CLEARWATER, Fla. -- Aaron Nola has passed all the tests so far.
Now they start getting a little tougher.
The 23-year-old right-hander is set to make his first start of the spring when he opposes a heavy-hitting Toronto Blue Jays team on Thursday afternoon in Dunedin.
It will be Nola's first start since July 28 in Atlanta when he went to the sidelines with an elbow injury.
Nola began last season with a 2.65 ERA in his first 12 starts. Batters hit just .212 with a .252 on-base percentage over that span.
But over his next eight starts, his ERA was 9.82 and batters hit .367 and had a .435 on-base percentage.
Nola has maintained that he did not start feeling pain in the elbow until his final start. He ultimately was diagnosed with a sprained ulnar collateral ligament and a strained flexor tendon. The injury was treated with rest, rehab and a platelet-rich plasma (PRP) injection. During the offseason, Nola completed all the progressions in his throwing program and has been under no limits thus far in spring training.
But he has yet to face a hitter in a competitive situation, and with that will come a bump in intensity and a stiffer test for his elbow.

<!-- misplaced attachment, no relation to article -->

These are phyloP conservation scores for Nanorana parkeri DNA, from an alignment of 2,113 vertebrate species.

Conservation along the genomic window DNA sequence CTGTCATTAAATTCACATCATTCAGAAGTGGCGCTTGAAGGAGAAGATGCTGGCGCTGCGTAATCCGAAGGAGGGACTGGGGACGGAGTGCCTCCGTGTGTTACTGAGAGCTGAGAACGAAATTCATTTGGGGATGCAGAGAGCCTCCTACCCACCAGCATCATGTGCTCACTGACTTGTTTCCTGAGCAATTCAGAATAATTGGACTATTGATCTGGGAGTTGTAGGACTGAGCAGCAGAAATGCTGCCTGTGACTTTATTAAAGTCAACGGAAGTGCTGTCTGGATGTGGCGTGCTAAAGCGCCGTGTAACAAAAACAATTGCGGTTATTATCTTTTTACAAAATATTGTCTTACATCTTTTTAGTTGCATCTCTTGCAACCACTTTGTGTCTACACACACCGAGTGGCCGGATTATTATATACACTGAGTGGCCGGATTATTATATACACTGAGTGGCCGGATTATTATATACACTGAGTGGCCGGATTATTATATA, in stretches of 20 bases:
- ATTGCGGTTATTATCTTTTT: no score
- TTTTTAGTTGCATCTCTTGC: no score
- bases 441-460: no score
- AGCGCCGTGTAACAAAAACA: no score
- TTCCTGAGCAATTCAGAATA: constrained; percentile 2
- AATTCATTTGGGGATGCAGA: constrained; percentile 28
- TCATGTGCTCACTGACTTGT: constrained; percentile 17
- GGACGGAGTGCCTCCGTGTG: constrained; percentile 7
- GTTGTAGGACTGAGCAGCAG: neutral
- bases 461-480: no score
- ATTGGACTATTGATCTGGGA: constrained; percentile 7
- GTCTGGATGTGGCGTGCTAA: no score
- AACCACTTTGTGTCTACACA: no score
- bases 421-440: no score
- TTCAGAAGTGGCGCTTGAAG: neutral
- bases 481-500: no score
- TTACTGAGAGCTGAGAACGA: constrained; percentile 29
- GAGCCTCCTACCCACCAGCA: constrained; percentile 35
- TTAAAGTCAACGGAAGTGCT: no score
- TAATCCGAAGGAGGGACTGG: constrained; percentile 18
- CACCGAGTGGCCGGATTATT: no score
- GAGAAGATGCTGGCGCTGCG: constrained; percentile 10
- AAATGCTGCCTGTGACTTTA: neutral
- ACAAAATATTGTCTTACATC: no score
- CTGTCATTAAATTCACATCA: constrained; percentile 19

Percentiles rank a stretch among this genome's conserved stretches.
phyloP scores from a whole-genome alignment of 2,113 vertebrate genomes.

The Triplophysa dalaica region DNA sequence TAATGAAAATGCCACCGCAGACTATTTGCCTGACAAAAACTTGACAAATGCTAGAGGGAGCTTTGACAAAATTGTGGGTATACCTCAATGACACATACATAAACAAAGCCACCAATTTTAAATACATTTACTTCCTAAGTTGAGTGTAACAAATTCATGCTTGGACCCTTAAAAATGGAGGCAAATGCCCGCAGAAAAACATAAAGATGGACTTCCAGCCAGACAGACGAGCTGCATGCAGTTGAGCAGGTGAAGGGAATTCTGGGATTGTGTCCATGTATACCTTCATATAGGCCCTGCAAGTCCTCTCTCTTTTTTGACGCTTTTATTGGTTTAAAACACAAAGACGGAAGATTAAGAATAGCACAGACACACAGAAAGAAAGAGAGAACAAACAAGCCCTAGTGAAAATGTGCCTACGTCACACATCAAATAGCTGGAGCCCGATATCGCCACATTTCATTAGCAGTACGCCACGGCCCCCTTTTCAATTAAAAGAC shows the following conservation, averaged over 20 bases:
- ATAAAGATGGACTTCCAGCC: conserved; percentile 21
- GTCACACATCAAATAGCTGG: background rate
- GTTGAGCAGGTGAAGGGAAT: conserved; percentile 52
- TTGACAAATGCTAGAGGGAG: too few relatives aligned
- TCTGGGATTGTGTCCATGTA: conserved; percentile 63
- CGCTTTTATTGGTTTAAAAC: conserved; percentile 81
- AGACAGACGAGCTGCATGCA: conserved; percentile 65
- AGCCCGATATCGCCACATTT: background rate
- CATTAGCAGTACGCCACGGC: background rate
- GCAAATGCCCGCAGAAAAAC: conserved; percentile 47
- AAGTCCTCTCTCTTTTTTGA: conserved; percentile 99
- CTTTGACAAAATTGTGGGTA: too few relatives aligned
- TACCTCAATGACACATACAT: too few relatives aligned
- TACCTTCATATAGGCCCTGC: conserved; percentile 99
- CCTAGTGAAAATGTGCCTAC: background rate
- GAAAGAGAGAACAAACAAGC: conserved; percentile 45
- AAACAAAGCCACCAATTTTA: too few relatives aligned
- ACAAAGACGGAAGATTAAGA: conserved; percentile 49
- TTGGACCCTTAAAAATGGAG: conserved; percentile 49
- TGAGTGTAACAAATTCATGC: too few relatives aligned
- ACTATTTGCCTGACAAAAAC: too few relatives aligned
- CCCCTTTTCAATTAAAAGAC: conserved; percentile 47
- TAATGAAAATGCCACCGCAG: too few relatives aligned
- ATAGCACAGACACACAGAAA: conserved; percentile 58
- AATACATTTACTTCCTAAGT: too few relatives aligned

That will happen Thursday and every fifth day throughout the rest of camp and into the regular season.
Nola is ready for it.
"I'm excited," he said. "It's been seven months. My bullpens have been good. My live BPs (batting practice) have been good. I feel good, really good lately. I'm ready to finally get in a game in a competitive situation and face live hitters."
Nola is scheduled to pitch two innings, the customary starting point for a starting pitcher in his first outing of the spring.
The pitcher expects to feel some butterflies before the outing but said the feeling would not be health-related. He's confident he's 100 percent healthy.
"If you don't get some butterflies, I think you get complacent," he said. "All pitchers get them. I'm sure there will be a little bit, but that's just normal."
Nola has been throwing all his pitches and expects to use them all Thursday. Command will be his objective.
"Fill up the zone, get ahead of hitters, that's my main focus," he said. "Don't fall behind. Get ahead early."
Manager Pete Mackanin will be looking for these same things from Nola.
But he'll also be looking for good health. Mackanin knows how important Nola is to this Phillies season and the team's long-term success. Over the winter, Mackanin admitted to holding his breath just a little when it comes to the pitcher's health.
"I'm very eager to see him," Mackanin said on Wednesday. "I was eager to see (Vince) Velasquez (on Wednesday) (see story) and now I'm more eager to see Nola. I know he feels 100 percent. Let's see what he looks like. I think he's going to be fine. The key for him will be when we get into June, July and August, if he's going to hold up. That's the only concern I have. Not that I don't think he will, but that's the only thing in the back of my mind. I don't foresee issues early."